Decision Making: From Referee to CEO


Mark Rutland shares the characteristics one needs to develop to become an effective executive leader.

One way of stating the leader/manager's job description is actually "senior decision maker." I think that among the biggest and most disconcerting of all the surprises that I had in moving, lo these many years ago, into the senior executive role was the constant barrage of decisions that demanded an answer:

What do you want to do about… ?
When should we… ?
How do you want… ?

Volley after volley of questions, small and consequential, lobbed into my lap like mortars, became at times excruciatingly oppressive. This was not entirely new to me. I had first experienced some of the challenges of decision making as a leader in sports, first as a player, then as a coach and finally, and most illuminating of all, as a referee.

I learned some great lessons in that arena. First, rapid analysis and high-speed decision-making. When you crouch down in that huddle and those other guys look to you to call a play, getting lots of feedback and taking time for research is not an option.  Just call something. Make the best decision you can and go for it. That was my job as a quarterback. Then, few, if any plays were sent in from the bench in those days and the exotic hand signals so widely employed nowadays had not yet become the fashion. It was largely on the quarterback. I was often the youngest and smallest guy in the huddle. I had to think quickly. What is the situation? What is the best thing to do? Call the play and run it. In many ways that experience was a great advantage in later situations of leadership.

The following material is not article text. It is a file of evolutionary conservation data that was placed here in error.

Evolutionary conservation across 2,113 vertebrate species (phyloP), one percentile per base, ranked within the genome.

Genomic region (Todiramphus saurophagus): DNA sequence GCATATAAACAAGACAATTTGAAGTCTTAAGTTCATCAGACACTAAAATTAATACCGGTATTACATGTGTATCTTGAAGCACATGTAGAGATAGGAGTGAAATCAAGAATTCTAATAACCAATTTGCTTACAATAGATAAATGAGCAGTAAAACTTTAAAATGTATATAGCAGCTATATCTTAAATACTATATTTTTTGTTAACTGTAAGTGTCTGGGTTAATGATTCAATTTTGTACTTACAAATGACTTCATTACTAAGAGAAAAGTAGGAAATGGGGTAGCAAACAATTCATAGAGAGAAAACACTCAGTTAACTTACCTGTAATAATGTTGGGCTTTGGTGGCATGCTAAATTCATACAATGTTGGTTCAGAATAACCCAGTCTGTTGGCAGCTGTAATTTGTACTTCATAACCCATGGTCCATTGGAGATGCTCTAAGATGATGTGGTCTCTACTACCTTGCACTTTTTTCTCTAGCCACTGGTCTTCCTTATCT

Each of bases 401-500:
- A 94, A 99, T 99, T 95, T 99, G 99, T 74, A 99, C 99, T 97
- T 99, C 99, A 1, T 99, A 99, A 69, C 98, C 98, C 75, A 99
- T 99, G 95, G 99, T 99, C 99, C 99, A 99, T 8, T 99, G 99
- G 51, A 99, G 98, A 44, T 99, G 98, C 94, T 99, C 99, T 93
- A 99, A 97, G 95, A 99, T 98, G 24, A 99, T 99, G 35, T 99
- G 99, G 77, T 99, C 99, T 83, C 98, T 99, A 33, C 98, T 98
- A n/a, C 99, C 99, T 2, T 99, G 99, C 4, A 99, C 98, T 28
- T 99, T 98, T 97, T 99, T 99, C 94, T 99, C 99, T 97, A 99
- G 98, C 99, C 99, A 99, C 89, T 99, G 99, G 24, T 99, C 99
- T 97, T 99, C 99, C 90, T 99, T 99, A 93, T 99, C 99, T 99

As a basketball referee, that instant analysis-response mechanism came in handy.  Watch what is happening, decide what to call and blow the whistle. Simple, hard, fast and VERY PUBLIC. The stands were filled with kibitzers all certain they could see better from the bleachers than you could right down on the court. And half of them were angry at you all the time. Again, great preparation for later leadership.

As I moved from referee to executive, I discovered some of those very skills, though sometimes still useful, were just as often counterproductive. I found I needed to approach decision making as a CEO with a somewhat different mindset. Here are few of the tools I found useful as an executive decision maker.

I. Training my staff to discern which decisions can appropriately be made at their level without my stamp on it.

This is a bit of a dance and the process may not always be smooth. I do know this. The executive who wants an effective executive staff has to have a pretty high tolerance for some mistakes in the learning process. After a mix up, you teach. Look, I don't need you to buy a surplus aircraft carrier without my approval. Then again, hey, I don't want you to call me about paper clips. PLEASE! Just buy them. Some objective benchmarks will help, such as dollar thresholds, PO’s, etc., but hiring people with good judgment and empowering them to make decisions is even more important.